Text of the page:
ArtsAutosBooksBusinessEducationEntertainmentFamilyFashionFoodGamesGenderHealthHolidaysHomeHubPagesPersonal FinancePetsPoliticsReligionSportsTechnologyTravel

Doing Research In College: Tips to Start

Updated on February 27, 2013

Undergrad Research for Upperclassmen AND Underclassmen

Many undergraduates probably don't believe that such opportunities would be available to them. I know that I didn't, but I told myself I'd find a way, and I managed to. Undergraduate research looks amazing on your CV and resume and it's okay if you're not an upperclassman yet (having junior or senior status). Even if your underclassman and want to start dipping your toes in some undergraduate research, this is an available option for you. I am a second-semester sophomore and was able to start a research project. There are some steps you have to take in order to get to this place and I will describe them in this article.

Do well in your field

Aim for a 3.0 GPA. Though there may be some leeway with this, really aim for a 3.0. If you don't have a 3.0 GPA and aren't very close to it, then professors will tell you that you should be putting your focus on improving your grades and not about research.

Look on your school site for research opportunities

My department has a link that says "research opportunities". Easy to find, and it gives me a list of opportunities that may or may not be available to me. You will have to read about each opportunity, see if you meet the requirements (if there are any), and decide if it's right for you. For instance, there was an opportunity to go to Taiwan. Though, that may be appealing to some, that was not for me. I wanted to do research on my campus or close to me.

Take an "Independent Study" or Send Emails

When it's time for you to register, look at the classes in your field and see if there's an "Independent Study". You may not be able to register for this. For instance, if it's an upper-level independent study and you're a sophomore or junior, you won't be able to register. However, you should scope out the professor who is doing the independent study (for instance, see the ratings on If it is a well-liked professor, and anything you hear about this professor make it seem like they are very approachable, shoot them an email. Tell them that you're interested in doing undergraduate research, but you're an underclassman and can't get into their Independent Study. Ask them for suggestions and info on what you can do. (They may even let you do an independent study, just at a lower level)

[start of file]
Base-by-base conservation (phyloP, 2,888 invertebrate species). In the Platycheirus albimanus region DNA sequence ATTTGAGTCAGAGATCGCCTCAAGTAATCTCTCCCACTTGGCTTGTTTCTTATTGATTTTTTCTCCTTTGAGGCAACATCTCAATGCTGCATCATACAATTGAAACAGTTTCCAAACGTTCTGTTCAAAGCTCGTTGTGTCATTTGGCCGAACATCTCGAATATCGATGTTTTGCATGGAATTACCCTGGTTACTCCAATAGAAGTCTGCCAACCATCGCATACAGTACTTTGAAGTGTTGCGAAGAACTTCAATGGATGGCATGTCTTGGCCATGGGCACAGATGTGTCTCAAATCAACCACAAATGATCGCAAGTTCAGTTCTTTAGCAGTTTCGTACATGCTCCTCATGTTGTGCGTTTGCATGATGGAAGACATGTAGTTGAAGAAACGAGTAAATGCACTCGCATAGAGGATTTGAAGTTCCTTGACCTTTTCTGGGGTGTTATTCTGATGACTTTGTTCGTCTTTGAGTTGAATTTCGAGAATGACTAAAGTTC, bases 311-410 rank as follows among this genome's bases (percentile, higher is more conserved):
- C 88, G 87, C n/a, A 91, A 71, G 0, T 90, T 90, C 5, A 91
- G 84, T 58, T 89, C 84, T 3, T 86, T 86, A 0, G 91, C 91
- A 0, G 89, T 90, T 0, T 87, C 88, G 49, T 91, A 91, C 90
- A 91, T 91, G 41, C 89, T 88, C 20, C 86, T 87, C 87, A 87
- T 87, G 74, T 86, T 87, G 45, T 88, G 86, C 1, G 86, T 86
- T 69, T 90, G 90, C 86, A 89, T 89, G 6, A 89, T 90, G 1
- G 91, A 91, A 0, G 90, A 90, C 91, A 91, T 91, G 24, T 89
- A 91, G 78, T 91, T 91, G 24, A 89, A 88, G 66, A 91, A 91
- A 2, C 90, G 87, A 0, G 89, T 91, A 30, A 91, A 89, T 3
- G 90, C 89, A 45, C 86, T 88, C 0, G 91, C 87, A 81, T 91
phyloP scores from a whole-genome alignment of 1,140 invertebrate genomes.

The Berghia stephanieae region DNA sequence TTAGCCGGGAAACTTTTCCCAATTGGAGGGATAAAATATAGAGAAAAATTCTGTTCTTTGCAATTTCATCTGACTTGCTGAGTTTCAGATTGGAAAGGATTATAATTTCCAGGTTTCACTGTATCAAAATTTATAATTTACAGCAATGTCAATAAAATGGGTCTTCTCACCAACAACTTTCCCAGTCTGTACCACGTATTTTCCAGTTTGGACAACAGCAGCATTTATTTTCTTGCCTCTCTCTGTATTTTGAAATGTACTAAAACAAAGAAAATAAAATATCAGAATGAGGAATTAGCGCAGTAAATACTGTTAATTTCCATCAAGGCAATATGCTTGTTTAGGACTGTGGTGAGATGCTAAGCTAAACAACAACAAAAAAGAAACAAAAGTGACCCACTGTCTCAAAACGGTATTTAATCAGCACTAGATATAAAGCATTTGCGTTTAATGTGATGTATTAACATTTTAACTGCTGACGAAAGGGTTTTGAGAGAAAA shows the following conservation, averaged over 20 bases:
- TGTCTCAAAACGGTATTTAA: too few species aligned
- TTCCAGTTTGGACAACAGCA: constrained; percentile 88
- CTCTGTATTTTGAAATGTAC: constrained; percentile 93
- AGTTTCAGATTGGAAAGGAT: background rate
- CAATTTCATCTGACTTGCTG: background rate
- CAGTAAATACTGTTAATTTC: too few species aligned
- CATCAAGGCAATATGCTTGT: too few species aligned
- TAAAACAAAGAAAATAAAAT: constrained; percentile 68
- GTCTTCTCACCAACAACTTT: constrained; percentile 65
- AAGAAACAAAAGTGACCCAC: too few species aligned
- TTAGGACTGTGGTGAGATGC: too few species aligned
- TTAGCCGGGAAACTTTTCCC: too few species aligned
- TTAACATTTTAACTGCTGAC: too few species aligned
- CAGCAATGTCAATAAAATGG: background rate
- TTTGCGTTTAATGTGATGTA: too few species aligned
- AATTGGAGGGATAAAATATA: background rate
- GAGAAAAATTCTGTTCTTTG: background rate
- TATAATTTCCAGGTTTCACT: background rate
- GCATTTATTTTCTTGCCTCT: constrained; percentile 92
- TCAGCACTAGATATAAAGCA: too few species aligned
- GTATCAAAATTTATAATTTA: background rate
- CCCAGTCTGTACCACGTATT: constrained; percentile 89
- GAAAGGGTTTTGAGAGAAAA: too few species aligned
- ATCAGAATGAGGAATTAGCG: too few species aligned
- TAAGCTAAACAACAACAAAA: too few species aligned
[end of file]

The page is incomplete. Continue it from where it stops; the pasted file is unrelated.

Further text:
Get close to one of the professors in your field

Go in and talk to them. Tell them you're interested in doing research, but you don't know where to go. Ask them about opportunities available to you over the summer. Perhaps tell them how you'd like to work with them. I had a professor write a grant proposal for me so I could do research with her this summer.


Get yourself involved

If the department sees that you're getting involved (outside of class) in the field, then they might even approach YOU with opportunities. Join some clubs, ask about if there's anything "extra" going on around campus that you could get involved with. This shows your interested, dedicated and willing to do extra activities, just to get more information about your area.


Things you should know about undergraduate research

  • You may or may not get credit for it
  • You may or may not get paid for it
  • You won't simultaneously get paid and get credit
  • Whichever one of the circumstances above that applies, it still looks good on your CV or resume
  • It's a lot of hours outside of meetings with the professor you're working with
  • It's a lot of work
  • If it's group-research, you'll get closer to your colleagues
  • You'll be expected to know about what you're researching-inside and out
  • You may be able to present your research at some prestigious meeting
  • You may not have a choice about presenting your research
  • You may get to publish a journal
  • You should do 2 different research projects in your field, not just 1
  • This will allow you to grow close to the professor you're working with, which means you'll probably have a good person to go to for a strong recommendation letter.


Submit a Comment

No comments yet.